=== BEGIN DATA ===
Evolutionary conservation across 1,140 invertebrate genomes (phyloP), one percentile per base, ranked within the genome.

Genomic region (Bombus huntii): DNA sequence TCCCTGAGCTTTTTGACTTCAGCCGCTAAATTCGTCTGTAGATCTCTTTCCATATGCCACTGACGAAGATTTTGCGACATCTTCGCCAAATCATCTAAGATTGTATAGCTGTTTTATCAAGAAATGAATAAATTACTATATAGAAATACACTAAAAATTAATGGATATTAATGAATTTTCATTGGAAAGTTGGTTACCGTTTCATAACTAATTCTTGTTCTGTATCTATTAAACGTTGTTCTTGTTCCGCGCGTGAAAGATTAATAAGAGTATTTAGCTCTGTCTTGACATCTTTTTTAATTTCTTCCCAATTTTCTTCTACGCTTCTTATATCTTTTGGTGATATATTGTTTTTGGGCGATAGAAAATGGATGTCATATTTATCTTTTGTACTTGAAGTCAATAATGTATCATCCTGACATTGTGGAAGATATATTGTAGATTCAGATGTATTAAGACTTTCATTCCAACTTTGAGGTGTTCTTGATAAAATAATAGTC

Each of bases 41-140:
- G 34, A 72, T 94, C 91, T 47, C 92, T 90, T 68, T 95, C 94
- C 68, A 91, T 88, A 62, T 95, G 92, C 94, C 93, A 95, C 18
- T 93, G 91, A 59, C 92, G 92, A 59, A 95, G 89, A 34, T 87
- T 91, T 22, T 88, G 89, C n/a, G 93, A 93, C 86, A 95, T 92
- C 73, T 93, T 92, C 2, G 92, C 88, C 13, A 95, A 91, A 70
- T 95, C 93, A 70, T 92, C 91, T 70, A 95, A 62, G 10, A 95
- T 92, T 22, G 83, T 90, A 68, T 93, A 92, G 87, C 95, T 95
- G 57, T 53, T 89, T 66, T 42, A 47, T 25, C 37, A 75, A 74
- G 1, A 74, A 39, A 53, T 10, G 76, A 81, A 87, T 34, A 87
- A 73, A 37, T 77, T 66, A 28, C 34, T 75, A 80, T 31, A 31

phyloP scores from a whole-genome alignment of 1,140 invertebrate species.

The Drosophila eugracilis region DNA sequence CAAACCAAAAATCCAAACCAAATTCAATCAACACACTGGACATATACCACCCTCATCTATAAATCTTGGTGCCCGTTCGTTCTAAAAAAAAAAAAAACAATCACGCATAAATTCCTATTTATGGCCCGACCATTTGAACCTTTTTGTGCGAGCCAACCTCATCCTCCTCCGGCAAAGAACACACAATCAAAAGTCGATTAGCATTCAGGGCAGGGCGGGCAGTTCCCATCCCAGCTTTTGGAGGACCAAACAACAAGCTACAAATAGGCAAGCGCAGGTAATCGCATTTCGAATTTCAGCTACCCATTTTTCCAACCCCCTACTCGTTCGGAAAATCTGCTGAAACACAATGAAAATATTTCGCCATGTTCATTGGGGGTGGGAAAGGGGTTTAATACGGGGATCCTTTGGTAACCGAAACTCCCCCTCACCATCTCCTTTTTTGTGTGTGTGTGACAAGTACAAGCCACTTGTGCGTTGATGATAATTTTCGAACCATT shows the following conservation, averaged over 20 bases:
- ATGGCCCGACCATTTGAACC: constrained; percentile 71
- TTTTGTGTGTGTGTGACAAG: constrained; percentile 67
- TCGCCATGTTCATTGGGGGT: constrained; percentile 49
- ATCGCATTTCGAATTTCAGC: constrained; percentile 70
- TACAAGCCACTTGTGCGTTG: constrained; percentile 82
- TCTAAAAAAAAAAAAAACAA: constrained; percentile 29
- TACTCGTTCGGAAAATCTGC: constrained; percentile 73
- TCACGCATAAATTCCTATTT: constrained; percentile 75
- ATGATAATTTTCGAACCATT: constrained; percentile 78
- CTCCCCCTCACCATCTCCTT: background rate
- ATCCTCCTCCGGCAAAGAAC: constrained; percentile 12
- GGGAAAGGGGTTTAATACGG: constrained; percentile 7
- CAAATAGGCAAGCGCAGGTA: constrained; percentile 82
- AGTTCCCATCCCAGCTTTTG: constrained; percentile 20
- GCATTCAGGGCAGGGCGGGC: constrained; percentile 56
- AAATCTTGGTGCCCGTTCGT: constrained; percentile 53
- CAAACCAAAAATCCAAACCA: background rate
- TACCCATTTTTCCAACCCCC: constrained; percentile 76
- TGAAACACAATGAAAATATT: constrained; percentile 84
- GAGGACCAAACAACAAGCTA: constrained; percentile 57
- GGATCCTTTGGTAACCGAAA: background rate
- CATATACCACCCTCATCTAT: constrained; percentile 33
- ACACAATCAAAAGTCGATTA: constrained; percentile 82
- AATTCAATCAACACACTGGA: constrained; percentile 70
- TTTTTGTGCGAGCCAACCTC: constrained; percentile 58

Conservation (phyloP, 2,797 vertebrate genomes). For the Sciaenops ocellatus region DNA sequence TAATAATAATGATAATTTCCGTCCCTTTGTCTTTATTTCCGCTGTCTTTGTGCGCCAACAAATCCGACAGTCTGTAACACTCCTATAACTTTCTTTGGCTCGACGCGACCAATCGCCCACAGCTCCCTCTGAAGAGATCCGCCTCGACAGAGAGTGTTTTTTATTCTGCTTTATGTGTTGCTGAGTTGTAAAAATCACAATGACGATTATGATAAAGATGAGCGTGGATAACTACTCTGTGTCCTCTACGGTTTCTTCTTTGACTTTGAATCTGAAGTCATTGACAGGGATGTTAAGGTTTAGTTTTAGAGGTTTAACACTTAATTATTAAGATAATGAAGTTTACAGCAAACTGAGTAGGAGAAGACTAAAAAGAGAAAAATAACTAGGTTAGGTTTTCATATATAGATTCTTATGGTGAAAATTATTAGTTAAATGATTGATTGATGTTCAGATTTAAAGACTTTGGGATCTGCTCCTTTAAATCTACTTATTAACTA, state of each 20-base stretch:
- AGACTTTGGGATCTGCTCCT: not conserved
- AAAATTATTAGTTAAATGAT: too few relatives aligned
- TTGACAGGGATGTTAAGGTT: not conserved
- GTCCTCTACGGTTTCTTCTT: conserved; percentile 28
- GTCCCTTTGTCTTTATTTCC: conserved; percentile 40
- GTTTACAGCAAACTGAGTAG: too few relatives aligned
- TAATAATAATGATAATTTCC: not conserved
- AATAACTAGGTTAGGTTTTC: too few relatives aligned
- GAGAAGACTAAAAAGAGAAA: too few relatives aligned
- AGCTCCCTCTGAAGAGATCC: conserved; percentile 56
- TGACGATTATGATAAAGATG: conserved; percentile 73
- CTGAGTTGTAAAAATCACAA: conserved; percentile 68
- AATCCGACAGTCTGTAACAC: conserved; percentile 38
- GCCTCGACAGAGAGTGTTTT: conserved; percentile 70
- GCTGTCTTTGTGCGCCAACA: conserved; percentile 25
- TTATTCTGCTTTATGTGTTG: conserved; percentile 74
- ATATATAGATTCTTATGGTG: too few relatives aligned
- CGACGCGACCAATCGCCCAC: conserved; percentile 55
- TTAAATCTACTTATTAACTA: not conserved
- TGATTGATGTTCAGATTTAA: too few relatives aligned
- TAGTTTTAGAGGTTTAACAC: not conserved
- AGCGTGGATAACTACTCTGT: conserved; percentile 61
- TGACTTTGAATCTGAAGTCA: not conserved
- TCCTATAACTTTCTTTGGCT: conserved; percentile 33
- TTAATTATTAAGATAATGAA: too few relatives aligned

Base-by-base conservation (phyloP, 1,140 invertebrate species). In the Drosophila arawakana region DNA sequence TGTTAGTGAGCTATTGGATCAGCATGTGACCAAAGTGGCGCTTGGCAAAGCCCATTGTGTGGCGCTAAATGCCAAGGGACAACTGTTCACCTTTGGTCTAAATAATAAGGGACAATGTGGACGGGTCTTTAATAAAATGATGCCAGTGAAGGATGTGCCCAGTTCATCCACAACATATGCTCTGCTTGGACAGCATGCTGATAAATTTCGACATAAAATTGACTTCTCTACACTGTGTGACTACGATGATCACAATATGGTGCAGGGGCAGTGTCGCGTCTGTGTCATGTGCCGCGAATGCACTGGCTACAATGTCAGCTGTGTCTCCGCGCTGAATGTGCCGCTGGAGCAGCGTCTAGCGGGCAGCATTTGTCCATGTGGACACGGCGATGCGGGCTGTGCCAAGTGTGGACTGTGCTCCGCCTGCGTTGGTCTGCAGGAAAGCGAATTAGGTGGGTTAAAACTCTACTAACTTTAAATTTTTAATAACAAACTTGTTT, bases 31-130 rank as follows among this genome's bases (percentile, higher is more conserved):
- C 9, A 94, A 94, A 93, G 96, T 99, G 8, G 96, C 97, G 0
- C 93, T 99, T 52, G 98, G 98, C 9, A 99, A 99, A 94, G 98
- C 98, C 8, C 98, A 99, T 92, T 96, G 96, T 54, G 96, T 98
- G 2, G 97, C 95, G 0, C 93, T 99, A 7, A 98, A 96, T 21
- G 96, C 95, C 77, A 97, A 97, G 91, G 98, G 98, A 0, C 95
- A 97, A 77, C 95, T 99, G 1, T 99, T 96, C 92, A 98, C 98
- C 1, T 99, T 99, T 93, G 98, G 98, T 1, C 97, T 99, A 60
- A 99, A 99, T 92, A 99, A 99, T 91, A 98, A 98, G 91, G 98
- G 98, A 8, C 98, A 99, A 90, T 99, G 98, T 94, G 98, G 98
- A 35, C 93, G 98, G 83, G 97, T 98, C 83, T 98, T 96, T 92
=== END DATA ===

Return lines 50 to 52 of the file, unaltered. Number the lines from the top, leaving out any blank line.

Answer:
- GAGAAGACTAAAAAGAGAAA: too few relatives aligned
- AGCTCCCTCTGAAGAGATCC: conserved; percentile 56
- TGACGATTATGATAAAGATG: conserved; percentile 73